Supreme Court Allows Lawsuit Against Medtronic to go Forward

Supreme-Court-Allows-Lawsuit-Against-MedtronicIn a ruling issued yesterday, the U.S. Supreme Court has allowed a lawsuit to go forward against medical device maker Medtronic. The suit was brought by a man who was rendered paraplegic after the implantation of a pump system that infuses pain medication into the spine.

In the ruling, the justices left intact a federal appeals court decision that allowed the suit to go forward, Bloomberg News reports. The suit accuses Medtronic of failing to tell federal regulators about previous problems with the SynchroMed EL pump and catheter.

Medtronic argued that patients cannot use state law to sue device makers for allegedly violating a duty under federal law. The appeals court rejected that argument, allowing the suit brought by an Arizona man and his wife to proceed. (The man has since died, Bloomberg reports.)

In earlier decisions, the justices interpreted the law governing medical-device approval as limiting the types of suits patients can bring, according to Bloomberg News. In a 2008 ruling, the court said device makers can’t be subjected to additional requirements under state product-liability law, but the ruling left open the possibility that patients could sue under state rules that  “parallel” federal requirements. The U.S. Circuit Court of Appeals for the 9th District said the claims by the plaintiffs in the Medtronic case met the test and could go forward.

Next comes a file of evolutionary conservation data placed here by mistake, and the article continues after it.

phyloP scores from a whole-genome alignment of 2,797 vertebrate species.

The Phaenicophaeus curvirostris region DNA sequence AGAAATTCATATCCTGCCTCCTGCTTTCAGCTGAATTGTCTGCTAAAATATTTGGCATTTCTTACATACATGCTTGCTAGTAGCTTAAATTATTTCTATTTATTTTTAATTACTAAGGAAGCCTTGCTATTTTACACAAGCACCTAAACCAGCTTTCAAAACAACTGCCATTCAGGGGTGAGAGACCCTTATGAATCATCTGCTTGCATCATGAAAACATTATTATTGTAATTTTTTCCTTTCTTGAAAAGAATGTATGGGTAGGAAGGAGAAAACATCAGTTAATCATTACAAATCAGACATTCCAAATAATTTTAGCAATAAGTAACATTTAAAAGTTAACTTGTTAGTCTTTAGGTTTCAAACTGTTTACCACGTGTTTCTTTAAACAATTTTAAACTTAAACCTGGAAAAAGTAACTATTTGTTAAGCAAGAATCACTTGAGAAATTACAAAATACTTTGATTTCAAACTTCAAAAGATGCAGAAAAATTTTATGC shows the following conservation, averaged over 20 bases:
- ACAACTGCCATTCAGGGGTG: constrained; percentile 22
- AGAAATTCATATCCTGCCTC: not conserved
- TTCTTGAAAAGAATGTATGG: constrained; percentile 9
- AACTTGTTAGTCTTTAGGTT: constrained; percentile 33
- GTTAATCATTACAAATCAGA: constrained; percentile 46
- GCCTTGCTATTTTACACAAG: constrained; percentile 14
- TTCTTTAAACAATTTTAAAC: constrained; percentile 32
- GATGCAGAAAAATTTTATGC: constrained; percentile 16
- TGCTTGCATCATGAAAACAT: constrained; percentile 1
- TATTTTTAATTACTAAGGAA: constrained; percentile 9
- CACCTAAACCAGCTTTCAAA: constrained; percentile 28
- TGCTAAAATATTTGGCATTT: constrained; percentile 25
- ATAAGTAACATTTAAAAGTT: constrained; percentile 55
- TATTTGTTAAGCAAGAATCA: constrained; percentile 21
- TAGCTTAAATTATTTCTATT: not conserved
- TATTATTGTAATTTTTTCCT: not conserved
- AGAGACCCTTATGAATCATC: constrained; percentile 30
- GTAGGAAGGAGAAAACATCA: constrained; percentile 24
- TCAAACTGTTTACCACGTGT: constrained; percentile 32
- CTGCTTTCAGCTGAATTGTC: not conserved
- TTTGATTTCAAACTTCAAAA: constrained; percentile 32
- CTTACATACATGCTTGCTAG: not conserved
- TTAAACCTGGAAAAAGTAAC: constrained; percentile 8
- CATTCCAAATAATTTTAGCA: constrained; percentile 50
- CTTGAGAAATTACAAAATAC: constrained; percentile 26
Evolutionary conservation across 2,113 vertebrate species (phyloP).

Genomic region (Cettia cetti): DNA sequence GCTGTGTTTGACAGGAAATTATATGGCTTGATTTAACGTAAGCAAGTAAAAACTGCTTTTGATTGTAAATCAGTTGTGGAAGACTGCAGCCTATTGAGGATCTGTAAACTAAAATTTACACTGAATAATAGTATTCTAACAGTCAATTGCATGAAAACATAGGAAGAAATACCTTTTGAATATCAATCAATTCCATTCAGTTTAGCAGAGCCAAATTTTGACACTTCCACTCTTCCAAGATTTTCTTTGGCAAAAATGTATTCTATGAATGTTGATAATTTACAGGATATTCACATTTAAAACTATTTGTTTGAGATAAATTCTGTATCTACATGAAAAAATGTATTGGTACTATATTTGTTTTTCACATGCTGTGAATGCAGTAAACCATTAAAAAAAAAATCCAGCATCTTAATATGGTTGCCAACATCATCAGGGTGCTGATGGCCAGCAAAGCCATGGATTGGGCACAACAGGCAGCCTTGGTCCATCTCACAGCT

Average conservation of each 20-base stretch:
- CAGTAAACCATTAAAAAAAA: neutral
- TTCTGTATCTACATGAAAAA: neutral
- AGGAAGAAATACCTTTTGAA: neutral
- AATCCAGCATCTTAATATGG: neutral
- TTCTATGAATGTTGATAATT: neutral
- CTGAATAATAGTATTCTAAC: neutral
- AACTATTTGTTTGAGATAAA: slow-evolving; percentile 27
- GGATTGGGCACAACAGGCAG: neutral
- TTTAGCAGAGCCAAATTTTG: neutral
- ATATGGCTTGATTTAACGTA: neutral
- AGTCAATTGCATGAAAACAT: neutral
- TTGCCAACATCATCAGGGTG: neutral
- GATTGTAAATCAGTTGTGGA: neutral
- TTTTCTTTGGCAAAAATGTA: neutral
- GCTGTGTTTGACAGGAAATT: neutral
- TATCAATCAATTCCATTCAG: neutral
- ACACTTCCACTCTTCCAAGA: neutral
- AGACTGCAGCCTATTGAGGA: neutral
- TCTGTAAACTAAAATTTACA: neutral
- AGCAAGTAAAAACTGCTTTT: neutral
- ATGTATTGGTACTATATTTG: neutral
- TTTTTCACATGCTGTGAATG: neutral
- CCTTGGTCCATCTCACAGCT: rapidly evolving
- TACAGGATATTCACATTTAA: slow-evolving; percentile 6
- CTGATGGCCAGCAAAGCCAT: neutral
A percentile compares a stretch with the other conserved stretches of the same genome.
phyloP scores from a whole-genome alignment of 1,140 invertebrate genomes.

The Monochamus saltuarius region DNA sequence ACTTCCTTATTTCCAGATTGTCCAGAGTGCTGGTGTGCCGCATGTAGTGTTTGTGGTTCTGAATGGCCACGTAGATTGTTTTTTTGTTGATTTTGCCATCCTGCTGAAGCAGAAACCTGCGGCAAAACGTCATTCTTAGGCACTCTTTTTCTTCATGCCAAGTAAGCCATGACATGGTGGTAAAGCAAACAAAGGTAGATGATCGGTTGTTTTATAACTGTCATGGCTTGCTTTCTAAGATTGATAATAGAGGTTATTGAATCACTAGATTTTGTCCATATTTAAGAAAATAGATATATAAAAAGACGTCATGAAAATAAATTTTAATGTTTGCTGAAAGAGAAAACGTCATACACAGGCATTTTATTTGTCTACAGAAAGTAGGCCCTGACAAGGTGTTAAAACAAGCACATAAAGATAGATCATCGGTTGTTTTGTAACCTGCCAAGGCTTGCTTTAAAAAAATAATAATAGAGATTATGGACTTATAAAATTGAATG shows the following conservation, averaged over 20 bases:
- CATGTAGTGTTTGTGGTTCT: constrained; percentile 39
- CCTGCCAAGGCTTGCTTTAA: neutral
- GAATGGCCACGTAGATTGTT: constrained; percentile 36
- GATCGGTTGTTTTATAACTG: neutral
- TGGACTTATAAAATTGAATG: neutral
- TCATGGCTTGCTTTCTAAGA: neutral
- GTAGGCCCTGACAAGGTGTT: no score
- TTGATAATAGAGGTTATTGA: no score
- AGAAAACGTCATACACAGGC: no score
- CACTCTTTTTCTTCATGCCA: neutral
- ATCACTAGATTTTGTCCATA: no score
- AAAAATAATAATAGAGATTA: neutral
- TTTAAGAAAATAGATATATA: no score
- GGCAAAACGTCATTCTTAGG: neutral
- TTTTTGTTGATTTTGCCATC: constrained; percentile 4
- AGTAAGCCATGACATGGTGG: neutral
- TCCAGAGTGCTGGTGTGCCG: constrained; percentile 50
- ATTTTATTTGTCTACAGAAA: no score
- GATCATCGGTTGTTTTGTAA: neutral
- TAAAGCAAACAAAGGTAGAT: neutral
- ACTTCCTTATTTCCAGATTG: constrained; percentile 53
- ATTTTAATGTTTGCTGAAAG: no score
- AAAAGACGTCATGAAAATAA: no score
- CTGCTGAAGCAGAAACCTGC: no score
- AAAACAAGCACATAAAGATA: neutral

Last year the Wall Street Journal reported that 14 deaths have been linked to SynchroMed infusion systems. The majority of the deaths occurred when patients with the device either went into withdrawal or overdosed SynchronMed El Implantable Infusion pumps have been recalled for a variety of issues. Some patients have accidentally been injected with drugs during a refill procedure and in other instances blockages stopped the flow of medication. Some units had electrical shorts, which can injure the patient. The 2008 recall occurred because the FDA found that SynchroMed pumps stalled at an unusually high rate.

 

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